In recent days many Lansing residents received a postcard from a local political action committee touting Mayor Andy Schor’s leadership during the COVID-19 crisis. The postcard also includes photos of Schor with African Americans, including State Rep. Sarah Anthony, presumably to show that Schor gets along just fine with Black people. Setting aside the fact that we’ve seen little actual leadership from Schor over the past three months, the fact that an interest group would spend money on a campaign mailing more than 17 months in advance of the mayoral election suggests that Schor and his allies understand he is in trouble. Sadly, a postcard isn’t going to fix the vexing racial issues that have dogged Schor and his team for the past year.
At the outset of his administration, Schor declined to retain Planning Director Bob Johnson and Human Resources Director Mary Riley. Both are African Americans who were appointed to their positions by Schor’s predecessor, Virg Bernero. It’s not unusual for a new mayor to bring in their own team, so dismissing Johnson and Riley didn’t necessarily raise any race-related concerns.
A year into his term, however, Schor got into an ugly public spat with Fire Chief Randy Talifarro, who resigned his position out of frustration with not being consulted on any issue of consequence to his department or the city, resulting in an “unhealthy” work environment created by Schor and his team. Next to go were Chief Information Officer Collin Boyce, who quietly left the city for a new job in Arizona but recently came forward with nearly identical complaints, and Martell Armstrong, executive director of the Lansing Housing Commission. Then came the Joan Jackson Johnson debacle, in which the city’s long-time Human Relations and Community Services director and homeless advocate was forced into retirement amid allegations of financial impropriety, none of which have been proven nearly six months later. The latest allegations come from former mayoral staffer Natasha Atkinson, a recent MSU graduate who was hired last year to work as Schor’s scheduler. She says she was ostracized by the mayor’s staff and twice had her work area trashed. She was fired without explanation in January after making suggestions for improving the administration’s approach to race-related issues.
Any one of these episodes is enough to raise questions about Schor’s commitment to diversity and willingness to listen to the perspectives of people of color. Taken together, they establish a pattern that is impossible to ignore and that raises serious concerns about Schor and his administration.
Schor’s pandemic of race-related troubles is truly confounding. By all appearances, and based on his track record as a public official, the mayor is a bonafide progressive Democrat with a deep commitment to serving his community. He’s also a genuinely nice guy. But even nice progressives can have a blind spot when it comes to race, and so it seems with Schor. We don’t believe Schor or his staff are overt or even covert racists. It appears likely, though, that their blind spots are rooted in implicit bias, an unconscious tendency to disregard the views, concerns and issues raised by people of color. Implicit bias is embedded in the cultural conditioning of white Americans and manifests itself as unacknowledged white privilege.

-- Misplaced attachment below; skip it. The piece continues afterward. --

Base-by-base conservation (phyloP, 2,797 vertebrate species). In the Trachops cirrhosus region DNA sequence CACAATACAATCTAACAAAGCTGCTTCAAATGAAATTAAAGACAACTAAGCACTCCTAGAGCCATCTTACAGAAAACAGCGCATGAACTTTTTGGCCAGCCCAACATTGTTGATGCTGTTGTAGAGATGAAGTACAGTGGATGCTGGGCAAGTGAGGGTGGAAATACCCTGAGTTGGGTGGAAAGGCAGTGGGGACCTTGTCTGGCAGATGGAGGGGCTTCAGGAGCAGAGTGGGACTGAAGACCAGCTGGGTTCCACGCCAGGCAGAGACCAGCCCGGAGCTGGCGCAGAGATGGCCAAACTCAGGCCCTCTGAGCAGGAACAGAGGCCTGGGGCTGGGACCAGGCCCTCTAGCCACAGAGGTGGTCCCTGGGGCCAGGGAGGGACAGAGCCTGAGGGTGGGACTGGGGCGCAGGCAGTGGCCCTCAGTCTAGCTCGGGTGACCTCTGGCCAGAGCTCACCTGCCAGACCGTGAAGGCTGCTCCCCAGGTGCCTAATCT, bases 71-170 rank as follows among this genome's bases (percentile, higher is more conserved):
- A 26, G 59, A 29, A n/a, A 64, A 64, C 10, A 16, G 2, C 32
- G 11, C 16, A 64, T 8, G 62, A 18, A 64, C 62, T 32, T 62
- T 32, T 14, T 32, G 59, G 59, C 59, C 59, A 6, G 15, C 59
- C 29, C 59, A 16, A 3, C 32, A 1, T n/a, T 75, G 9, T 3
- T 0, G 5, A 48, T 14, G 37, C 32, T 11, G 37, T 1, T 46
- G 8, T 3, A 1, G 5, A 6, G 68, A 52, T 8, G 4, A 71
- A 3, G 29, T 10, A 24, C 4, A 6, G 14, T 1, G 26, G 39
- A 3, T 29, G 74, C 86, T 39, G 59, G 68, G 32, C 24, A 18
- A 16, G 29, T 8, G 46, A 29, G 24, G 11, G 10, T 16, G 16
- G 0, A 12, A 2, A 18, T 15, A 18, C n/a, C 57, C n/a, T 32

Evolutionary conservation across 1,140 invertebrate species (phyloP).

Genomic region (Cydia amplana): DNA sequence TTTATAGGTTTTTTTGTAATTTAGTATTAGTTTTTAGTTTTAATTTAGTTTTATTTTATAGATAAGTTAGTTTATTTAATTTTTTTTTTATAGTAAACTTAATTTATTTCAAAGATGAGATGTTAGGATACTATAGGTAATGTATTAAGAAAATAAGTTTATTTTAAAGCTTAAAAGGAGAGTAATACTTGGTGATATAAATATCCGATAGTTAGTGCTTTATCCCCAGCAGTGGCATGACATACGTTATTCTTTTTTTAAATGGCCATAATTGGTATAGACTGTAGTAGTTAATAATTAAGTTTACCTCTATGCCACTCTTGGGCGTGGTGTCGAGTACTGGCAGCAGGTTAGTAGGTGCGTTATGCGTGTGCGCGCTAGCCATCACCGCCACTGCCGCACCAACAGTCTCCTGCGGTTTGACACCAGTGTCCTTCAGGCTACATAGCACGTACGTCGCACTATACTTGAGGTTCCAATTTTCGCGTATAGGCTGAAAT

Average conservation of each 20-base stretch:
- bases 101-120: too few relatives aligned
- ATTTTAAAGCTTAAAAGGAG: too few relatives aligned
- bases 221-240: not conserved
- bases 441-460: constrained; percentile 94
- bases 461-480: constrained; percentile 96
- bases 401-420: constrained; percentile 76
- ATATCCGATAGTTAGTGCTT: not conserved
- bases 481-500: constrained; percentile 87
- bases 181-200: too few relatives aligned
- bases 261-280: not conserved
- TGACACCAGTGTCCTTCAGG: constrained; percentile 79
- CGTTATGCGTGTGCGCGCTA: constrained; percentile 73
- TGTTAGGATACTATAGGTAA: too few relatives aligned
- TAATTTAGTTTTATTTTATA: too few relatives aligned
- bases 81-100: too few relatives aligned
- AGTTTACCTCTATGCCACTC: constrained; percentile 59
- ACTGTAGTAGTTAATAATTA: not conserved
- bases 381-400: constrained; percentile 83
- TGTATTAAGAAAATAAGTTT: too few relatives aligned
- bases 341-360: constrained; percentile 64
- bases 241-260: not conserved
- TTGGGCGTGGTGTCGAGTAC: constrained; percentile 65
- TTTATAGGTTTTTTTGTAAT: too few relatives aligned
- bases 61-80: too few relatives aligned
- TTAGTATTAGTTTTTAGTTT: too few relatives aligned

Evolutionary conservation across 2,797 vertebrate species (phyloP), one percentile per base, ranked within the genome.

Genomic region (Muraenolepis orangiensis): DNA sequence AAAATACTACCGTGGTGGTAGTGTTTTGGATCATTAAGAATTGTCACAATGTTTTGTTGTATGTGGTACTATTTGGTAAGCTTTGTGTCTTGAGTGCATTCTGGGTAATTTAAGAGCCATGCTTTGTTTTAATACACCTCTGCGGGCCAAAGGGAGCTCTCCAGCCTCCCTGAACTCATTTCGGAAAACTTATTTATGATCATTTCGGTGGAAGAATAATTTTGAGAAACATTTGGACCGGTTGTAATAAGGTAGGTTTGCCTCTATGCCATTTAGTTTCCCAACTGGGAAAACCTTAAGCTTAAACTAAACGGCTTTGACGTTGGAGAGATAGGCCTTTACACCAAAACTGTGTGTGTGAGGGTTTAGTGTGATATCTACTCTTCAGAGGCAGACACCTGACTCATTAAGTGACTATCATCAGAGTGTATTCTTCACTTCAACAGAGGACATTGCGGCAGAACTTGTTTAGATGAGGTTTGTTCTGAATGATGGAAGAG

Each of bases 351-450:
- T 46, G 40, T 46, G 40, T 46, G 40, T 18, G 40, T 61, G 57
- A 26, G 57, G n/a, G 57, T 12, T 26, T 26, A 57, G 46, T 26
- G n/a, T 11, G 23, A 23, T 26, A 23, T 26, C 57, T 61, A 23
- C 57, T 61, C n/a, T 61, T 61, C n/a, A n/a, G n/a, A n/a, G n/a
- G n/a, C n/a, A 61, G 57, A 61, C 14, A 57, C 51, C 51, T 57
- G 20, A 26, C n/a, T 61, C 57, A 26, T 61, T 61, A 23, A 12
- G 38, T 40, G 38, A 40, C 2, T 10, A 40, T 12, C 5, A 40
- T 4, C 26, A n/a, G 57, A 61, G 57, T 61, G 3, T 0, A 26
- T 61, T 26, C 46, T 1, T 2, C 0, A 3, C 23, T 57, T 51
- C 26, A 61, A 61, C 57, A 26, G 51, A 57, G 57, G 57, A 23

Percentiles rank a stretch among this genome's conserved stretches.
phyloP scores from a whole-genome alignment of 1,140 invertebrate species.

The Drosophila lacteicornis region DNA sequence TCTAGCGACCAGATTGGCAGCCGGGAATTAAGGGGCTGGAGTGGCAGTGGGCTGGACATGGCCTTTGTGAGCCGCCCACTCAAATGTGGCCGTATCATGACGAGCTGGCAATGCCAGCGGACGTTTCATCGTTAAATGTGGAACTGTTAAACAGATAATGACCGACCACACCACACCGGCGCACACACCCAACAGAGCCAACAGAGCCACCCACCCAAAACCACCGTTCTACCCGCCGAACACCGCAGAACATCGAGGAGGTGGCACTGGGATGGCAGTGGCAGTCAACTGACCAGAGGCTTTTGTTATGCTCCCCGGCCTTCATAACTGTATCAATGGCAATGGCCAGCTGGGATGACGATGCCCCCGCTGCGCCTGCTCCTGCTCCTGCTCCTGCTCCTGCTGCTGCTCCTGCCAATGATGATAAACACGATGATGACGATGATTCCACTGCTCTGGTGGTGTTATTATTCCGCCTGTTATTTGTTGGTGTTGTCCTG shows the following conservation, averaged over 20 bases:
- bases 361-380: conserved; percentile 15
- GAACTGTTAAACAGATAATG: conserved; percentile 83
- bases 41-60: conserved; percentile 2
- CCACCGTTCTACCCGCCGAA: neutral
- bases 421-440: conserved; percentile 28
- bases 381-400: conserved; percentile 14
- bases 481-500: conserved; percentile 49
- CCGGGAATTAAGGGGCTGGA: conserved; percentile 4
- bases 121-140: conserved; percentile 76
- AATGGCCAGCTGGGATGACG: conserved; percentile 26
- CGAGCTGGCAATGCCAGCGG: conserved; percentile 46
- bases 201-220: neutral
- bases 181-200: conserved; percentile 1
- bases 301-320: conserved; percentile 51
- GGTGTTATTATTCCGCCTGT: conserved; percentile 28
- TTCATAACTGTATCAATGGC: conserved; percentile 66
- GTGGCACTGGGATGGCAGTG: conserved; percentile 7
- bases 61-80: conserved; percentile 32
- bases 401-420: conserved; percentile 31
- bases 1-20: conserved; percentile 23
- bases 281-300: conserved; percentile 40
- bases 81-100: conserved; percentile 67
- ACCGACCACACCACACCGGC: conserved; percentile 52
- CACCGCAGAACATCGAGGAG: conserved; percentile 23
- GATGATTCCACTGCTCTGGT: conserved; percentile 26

Yesterday’s announcement of the mayor’s plan to promote racial equity and community healing has some laudable components, including hiring a “Diversity and Inclusion Officer” and holding community forums to develop solutions to race-related problems. Perhaps most important, the mayor’s call for implicit bias training for him and his staff is a tacit acknowledgement that there are unresolved issues in his office that need to be addressed. We applaud him for recognizing the problem and taking steps toward a remedy.
The mayor’s plan gives the appearance of understanding racial equity and social justice and what needs to be done to move the city forward in those areas. But statements and plans are merely words; it is action that counts. What matters is not that you created a diversity commission, marched with protesters or signed a pledge. What matters is how you treat people on a day-to-day basis and the actions you take to make good on your expressed commitment to diversity. These are the benchmarks by which Schor and his team will be judged.
In the absence of actions that back up his words, Schor’s tenuous relationship with the city’s Black community will not improve and calls for his resignation will only intensify. He will need far more than glossy postcards to salvage his mayoral tenure and launch a viable campaign for reelection, if it is not already too late. We are willing to give him a chance to make things right but the bar is high. We’re hopeful that Schor finds his way.
Send letters to the editor on this editorial or any other topic to firstname.lastname@example.org. Please limit them to 250 words.